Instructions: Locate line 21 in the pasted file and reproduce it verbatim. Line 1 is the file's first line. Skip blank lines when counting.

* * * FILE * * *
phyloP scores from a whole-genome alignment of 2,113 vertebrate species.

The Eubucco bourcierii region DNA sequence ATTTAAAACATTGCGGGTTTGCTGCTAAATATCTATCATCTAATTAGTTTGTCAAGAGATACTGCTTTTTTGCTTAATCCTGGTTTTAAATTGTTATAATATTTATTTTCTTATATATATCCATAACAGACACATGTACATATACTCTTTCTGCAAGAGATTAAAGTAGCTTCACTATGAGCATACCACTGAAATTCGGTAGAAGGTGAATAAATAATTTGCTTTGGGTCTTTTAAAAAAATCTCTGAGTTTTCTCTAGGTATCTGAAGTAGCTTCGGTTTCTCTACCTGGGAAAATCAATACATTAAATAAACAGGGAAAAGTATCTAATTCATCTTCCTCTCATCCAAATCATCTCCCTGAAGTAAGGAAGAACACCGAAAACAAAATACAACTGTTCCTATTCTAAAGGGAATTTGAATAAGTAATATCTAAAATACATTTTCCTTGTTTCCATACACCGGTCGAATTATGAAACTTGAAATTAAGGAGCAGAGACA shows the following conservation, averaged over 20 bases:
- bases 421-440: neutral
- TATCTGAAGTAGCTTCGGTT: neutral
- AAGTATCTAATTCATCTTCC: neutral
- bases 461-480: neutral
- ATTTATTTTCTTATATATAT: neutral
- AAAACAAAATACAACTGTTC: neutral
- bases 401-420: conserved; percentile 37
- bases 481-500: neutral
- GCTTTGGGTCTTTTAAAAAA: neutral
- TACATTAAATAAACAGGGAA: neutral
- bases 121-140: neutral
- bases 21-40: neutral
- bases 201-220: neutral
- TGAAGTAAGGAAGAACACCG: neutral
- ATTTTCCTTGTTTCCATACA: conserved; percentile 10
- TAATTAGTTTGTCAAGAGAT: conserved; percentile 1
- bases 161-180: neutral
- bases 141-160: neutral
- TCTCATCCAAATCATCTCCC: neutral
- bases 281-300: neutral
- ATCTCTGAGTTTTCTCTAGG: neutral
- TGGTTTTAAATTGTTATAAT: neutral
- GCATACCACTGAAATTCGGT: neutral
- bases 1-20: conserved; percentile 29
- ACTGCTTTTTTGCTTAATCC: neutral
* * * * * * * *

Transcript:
- TCTCATCCAAATCATCTCCC: neutral